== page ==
Last year around this time, I was talking with a friend about the new physical activities I picked up as a result of my new active lifestyle–in particular, running. As a hypothetical, she asked, “Would you be upset if you had to give up running? Is it something you have to have in your life now?” I thought about it for a little bit, and then shook my head no. I never considered myself a “runner.” Runners are super-intense athletes who wear weird tape on different parts of their bodies, belong to a club or organization, and can easily recite their splits. I’m just a dude who participated in a bunch of races because I liked the challenge and the competition. But if you told me I couldn’t run (i.e., as an activity/form of exercise, not the actual act of moving my legs rapidly) anymore, I wouldn’t be devastated.
Of course, I then proceeded to run a ton more the rest of the year, culminating in the completion of a marathon at the end of 2015. I also started off 2016 running at an even more furious pace than I did compared to the prior year. So you know, watch what I do, not what I say.
However, I still believe in what I said to my friend last year: I wouldn’t be upset if I had to give up running. I never loved the act of running at a steady pace for extended distances (to be fair, I don’t know anyone who really does, either). Rather, I enjoyed the effects of running. One, it’s a great form of exercise, and it has played an integral role in my whole weight-loss journey. Two, it’s an incredible mental challenge–demanding your body push through its fatigue is a rewarding battle to win. And three, it’s a terrific conversation piece. Lots of girls run or are interested in running, so talking about a recent race has been a surprisingly effective topic to spur on discussion.
Thing is, if you don’t love something, eventually it’ll grow stale (even if you love something, it can grow stale–always gotta mix it up). I realized this after I ran the San Francisco Rock and Roll Half-Marathon last month. It was the first race I did a second time (I’ve done the SF Giants race event multiple times, but all different distances. Same with the Urbanathlon). A mere 20 or so seconds separated my 2015 and 2016 times. Now, that could be due to any number of factors, but as many seasoned runners will say, to improve your time, you must train differently (e.g., incorporate speed work with your distance runs). You can’t simply just run the same amount over and over and expect to get better, because eventually, you’ll plateau. I plateaued.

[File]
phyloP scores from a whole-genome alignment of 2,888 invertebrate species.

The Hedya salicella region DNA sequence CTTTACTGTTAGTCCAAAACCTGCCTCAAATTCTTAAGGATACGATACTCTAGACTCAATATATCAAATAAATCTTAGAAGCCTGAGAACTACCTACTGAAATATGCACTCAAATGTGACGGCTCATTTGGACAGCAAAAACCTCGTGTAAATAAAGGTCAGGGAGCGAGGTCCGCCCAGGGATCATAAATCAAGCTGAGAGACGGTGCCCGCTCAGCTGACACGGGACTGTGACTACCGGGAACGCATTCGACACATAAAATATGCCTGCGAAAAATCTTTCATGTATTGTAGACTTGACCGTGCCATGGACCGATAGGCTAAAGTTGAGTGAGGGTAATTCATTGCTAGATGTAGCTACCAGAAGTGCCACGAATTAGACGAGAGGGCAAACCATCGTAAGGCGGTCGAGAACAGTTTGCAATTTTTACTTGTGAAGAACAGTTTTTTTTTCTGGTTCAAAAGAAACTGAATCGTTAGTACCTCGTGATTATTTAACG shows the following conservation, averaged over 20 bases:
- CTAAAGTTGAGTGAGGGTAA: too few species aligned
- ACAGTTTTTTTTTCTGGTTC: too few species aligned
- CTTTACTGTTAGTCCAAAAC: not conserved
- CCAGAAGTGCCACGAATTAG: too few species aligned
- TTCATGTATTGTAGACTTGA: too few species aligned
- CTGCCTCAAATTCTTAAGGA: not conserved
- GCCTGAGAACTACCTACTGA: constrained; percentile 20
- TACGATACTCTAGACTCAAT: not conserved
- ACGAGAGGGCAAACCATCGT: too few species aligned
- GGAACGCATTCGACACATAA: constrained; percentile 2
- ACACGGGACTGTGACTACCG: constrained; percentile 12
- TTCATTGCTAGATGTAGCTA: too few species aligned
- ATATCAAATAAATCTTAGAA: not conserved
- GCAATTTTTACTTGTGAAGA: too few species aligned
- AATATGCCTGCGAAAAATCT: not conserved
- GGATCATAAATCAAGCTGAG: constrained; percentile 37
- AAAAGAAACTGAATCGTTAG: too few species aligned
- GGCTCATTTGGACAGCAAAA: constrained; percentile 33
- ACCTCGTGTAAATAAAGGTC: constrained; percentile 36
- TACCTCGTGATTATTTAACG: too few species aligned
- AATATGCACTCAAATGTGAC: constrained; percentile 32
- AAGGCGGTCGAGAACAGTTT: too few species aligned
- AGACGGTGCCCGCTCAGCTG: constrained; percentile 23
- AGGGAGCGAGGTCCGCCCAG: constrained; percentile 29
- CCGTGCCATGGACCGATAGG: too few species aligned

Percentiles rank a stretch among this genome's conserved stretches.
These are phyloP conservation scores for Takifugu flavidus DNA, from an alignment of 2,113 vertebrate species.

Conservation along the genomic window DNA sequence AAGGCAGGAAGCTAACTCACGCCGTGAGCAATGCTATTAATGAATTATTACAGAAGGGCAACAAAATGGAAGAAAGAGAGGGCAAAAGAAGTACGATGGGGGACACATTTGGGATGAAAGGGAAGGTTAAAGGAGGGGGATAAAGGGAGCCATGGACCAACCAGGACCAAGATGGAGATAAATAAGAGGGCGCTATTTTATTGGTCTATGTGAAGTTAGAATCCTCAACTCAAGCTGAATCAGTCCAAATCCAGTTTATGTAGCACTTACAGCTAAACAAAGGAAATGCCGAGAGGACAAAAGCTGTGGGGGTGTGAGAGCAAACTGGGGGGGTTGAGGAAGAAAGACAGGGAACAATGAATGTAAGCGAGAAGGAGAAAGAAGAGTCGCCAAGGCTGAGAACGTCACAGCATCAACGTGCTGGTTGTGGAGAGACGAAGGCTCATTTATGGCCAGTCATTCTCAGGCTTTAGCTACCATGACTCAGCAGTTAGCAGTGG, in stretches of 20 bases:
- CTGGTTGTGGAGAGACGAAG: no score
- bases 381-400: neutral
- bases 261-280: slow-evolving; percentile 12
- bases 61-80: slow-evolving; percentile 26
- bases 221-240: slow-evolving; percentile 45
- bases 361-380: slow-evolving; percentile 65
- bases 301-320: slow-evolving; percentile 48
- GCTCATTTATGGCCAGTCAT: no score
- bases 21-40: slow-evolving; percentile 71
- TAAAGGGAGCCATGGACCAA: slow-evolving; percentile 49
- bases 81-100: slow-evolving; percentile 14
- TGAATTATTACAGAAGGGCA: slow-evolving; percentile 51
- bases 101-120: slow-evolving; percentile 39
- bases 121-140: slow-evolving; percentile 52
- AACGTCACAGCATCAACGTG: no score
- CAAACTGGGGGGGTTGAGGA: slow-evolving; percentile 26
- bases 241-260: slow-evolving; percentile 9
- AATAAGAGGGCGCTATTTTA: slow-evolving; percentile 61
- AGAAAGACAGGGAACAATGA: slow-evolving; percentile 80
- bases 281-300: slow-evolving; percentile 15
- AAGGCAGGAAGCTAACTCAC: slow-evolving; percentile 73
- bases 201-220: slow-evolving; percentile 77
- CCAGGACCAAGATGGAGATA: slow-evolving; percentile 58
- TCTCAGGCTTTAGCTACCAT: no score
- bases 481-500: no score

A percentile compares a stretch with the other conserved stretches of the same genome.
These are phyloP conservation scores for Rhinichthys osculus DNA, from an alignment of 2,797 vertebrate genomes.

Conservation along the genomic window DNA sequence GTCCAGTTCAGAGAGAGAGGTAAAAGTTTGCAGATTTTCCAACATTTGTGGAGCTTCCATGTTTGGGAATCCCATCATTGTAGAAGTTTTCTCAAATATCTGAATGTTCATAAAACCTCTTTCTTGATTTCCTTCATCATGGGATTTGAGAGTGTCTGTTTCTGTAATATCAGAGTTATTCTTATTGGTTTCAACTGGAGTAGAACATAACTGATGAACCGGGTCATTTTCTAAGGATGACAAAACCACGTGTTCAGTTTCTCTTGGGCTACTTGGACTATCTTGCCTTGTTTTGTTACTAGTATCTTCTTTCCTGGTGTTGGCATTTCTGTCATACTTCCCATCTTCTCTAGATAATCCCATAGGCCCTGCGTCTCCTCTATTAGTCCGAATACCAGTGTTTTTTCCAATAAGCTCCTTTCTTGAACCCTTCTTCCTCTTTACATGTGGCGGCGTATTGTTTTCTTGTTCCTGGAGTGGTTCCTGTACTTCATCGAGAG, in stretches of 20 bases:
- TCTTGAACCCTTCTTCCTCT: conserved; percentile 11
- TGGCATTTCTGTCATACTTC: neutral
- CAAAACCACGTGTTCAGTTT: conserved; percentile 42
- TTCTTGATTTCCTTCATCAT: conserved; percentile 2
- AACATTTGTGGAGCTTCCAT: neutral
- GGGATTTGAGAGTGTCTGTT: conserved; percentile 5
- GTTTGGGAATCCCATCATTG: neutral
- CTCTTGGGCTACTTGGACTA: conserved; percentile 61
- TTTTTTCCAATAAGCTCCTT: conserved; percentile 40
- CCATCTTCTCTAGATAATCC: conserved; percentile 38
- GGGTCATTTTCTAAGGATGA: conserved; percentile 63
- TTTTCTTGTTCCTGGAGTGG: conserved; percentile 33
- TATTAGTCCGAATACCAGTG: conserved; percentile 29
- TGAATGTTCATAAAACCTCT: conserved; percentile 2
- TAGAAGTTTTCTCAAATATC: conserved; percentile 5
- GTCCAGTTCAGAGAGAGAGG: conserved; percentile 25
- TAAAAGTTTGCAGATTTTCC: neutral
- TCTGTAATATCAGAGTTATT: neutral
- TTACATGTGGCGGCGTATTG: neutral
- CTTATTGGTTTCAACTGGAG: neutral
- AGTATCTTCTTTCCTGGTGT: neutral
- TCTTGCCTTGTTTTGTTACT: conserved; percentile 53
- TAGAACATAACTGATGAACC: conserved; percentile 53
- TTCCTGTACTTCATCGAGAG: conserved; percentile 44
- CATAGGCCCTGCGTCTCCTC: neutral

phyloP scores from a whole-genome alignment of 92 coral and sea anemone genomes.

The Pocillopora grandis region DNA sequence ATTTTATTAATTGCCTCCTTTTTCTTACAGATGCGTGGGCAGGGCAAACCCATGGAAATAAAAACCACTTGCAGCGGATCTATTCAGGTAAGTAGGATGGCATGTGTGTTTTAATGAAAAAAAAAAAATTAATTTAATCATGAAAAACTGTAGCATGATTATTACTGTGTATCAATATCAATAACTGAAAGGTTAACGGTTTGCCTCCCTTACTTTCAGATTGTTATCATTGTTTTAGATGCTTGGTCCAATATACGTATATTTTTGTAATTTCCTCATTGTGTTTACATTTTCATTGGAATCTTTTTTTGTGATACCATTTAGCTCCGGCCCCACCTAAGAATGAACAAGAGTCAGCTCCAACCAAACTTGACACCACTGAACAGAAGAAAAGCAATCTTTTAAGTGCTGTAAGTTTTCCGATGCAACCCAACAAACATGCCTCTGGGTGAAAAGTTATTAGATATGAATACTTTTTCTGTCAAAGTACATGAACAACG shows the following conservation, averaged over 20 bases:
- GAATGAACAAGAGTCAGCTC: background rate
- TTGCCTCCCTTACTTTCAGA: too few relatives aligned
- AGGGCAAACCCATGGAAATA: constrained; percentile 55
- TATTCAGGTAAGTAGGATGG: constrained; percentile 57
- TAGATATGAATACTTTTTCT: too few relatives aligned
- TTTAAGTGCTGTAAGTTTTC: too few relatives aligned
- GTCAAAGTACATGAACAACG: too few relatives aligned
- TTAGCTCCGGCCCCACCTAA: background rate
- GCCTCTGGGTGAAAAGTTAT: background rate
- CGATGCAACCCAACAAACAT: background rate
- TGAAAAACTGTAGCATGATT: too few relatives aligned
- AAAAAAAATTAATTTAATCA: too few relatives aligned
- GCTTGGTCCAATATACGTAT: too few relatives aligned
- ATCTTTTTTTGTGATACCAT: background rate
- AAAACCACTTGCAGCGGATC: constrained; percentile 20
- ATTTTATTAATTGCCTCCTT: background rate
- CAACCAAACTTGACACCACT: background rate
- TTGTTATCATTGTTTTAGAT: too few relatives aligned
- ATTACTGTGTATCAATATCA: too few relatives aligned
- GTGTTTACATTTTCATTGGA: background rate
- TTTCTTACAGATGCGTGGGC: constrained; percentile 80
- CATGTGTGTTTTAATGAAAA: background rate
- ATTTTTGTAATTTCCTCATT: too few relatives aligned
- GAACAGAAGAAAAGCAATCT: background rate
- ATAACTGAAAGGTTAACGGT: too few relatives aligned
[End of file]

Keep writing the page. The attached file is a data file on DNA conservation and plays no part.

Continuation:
In order to reach the next level for anything, you need to commit the time to doing so (we aren’t all Allen Iverson). To improve as a runner, I would need to focus even more on running–otherwise, I would have to be content by ending up with the same result over and over again. Settling for the status quo isn’t in my nature, so it’s either doubling down on the running or pursuing a new challenge.
I’ve decided to pursue a new physical challenge. And I’m absolutely stoked to begin learning, failing, and persevering all over again.
Of course, this doesn’t mean I’m going to stop running altogether. I have at least two more Rock and Roll races to run this year (because I bought the 3-pack, so I’m financially committed). And if a cute girl wants to run, I’ll lace up my Asics more quickly than you can swipe right. That’s one of the big benefits of running as much as I have: I know exactly what I need to do to prepare my body to run again. But as far as I’m concerned, I’ve conquered all I wish to conquer in the running world. New worlds await!